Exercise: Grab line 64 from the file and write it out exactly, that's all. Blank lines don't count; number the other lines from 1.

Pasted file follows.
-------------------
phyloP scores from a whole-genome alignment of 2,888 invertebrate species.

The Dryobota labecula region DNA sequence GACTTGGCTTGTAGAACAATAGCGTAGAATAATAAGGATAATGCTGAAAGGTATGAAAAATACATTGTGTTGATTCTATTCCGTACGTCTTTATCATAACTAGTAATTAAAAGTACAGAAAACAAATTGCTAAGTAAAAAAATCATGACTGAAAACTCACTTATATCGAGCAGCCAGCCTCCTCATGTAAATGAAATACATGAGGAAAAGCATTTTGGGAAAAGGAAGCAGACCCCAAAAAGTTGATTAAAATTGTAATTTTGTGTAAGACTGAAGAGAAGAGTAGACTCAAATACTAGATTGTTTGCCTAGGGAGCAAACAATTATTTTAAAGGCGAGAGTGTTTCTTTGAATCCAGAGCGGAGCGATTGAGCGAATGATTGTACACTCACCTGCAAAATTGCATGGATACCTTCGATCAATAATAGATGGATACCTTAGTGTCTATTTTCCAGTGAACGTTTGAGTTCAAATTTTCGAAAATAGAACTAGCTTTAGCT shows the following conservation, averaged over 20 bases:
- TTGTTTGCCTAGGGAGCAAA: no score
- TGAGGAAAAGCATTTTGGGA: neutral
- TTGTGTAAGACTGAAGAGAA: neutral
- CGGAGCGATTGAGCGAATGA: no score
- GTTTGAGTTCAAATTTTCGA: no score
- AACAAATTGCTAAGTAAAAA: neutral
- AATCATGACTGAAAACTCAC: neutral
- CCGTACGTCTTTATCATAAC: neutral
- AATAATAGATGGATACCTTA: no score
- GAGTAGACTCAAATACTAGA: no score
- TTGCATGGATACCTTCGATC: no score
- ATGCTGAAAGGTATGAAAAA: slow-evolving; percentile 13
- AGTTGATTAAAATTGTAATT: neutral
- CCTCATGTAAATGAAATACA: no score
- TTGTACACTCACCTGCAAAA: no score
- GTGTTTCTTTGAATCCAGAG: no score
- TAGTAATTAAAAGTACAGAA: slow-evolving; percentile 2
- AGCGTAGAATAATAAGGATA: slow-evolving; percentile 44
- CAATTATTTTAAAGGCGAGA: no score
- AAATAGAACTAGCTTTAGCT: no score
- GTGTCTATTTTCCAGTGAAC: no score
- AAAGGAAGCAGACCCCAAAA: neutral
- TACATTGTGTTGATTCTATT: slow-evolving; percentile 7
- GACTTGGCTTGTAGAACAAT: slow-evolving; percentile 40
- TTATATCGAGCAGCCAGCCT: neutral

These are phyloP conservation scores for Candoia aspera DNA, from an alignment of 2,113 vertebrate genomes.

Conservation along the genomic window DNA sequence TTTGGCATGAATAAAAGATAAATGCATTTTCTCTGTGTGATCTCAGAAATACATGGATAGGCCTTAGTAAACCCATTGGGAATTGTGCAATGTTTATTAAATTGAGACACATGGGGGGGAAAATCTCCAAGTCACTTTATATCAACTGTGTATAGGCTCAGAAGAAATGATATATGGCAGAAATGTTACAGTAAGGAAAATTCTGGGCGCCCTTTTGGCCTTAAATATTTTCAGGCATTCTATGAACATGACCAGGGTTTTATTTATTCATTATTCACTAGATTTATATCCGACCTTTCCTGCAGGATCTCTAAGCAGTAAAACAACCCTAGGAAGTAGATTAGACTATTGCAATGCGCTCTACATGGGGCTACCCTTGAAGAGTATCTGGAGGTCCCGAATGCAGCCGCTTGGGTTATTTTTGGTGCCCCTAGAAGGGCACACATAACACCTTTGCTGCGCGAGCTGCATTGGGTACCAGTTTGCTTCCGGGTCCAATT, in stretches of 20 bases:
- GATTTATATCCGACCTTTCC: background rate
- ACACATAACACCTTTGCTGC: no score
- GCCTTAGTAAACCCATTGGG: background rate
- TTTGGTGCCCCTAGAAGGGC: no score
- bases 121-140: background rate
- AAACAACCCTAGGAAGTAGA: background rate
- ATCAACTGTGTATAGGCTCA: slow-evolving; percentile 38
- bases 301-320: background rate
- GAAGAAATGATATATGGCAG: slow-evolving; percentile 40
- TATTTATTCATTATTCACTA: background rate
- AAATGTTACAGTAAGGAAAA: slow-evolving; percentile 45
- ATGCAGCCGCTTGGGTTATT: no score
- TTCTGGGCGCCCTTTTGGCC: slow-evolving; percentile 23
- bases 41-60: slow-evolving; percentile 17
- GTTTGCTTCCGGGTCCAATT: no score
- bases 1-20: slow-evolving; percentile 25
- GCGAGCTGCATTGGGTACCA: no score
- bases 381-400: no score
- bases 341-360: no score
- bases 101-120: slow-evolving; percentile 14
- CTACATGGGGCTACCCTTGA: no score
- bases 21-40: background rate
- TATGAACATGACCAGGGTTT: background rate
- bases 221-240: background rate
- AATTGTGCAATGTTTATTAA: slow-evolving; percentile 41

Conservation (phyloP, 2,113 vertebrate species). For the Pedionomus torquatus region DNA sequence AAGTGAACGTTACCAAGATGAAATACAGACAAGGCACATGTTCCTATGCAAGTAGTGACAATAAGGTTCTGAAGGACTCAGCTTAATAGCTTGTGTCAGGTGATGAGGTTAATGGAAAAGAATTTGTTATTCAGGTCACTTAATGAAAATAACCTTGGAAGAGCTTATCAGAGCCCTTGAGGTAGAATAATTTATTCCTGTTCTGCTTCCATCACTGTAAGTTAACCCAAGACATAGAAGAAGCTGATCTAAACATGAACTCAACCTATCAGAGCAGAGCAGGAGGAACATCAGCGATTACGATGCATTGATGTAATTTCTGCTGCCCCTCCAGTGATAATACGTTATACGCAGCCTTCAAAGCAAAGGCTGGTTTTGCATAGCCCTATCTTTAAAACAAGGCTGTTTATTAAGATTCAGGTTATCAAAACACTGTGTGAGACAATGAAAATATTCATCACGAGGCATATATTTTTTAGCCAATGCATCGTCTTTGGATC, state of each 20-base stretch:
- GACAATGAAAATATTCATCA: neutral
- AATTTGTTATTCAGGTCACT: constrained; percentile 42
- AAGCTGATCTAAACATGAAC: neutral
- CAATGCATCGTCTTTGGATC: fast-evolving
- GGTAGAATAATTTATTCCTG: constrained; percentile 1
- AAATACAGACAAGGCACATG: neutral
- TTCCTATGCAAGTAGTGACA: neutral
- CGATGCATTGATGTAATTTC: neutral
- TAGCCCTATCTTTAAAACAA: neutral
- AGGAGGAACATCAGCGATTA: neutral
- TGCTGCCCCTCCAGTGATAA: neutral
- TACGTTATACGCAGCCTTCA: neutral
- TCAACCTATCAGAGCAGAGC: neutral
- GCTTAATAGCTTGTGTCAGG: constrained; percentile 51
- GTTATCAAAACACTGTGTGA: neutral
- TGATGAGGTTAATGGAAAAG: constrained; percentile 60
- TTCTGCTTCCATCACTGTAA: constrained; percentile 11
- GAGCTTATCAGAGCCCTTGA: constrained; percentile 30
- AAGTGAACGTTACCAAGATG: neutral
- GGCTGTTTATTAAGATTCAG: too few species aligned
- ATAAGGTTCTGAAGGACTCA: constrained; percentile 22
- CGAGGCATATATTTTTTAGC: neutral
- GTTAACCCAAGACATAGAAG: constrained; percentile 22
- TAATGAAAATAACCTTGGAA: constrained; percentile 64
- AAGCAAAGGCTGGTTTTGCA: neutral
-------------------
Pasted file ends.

- TAGCCCTATCTTTAAAACAA: neutral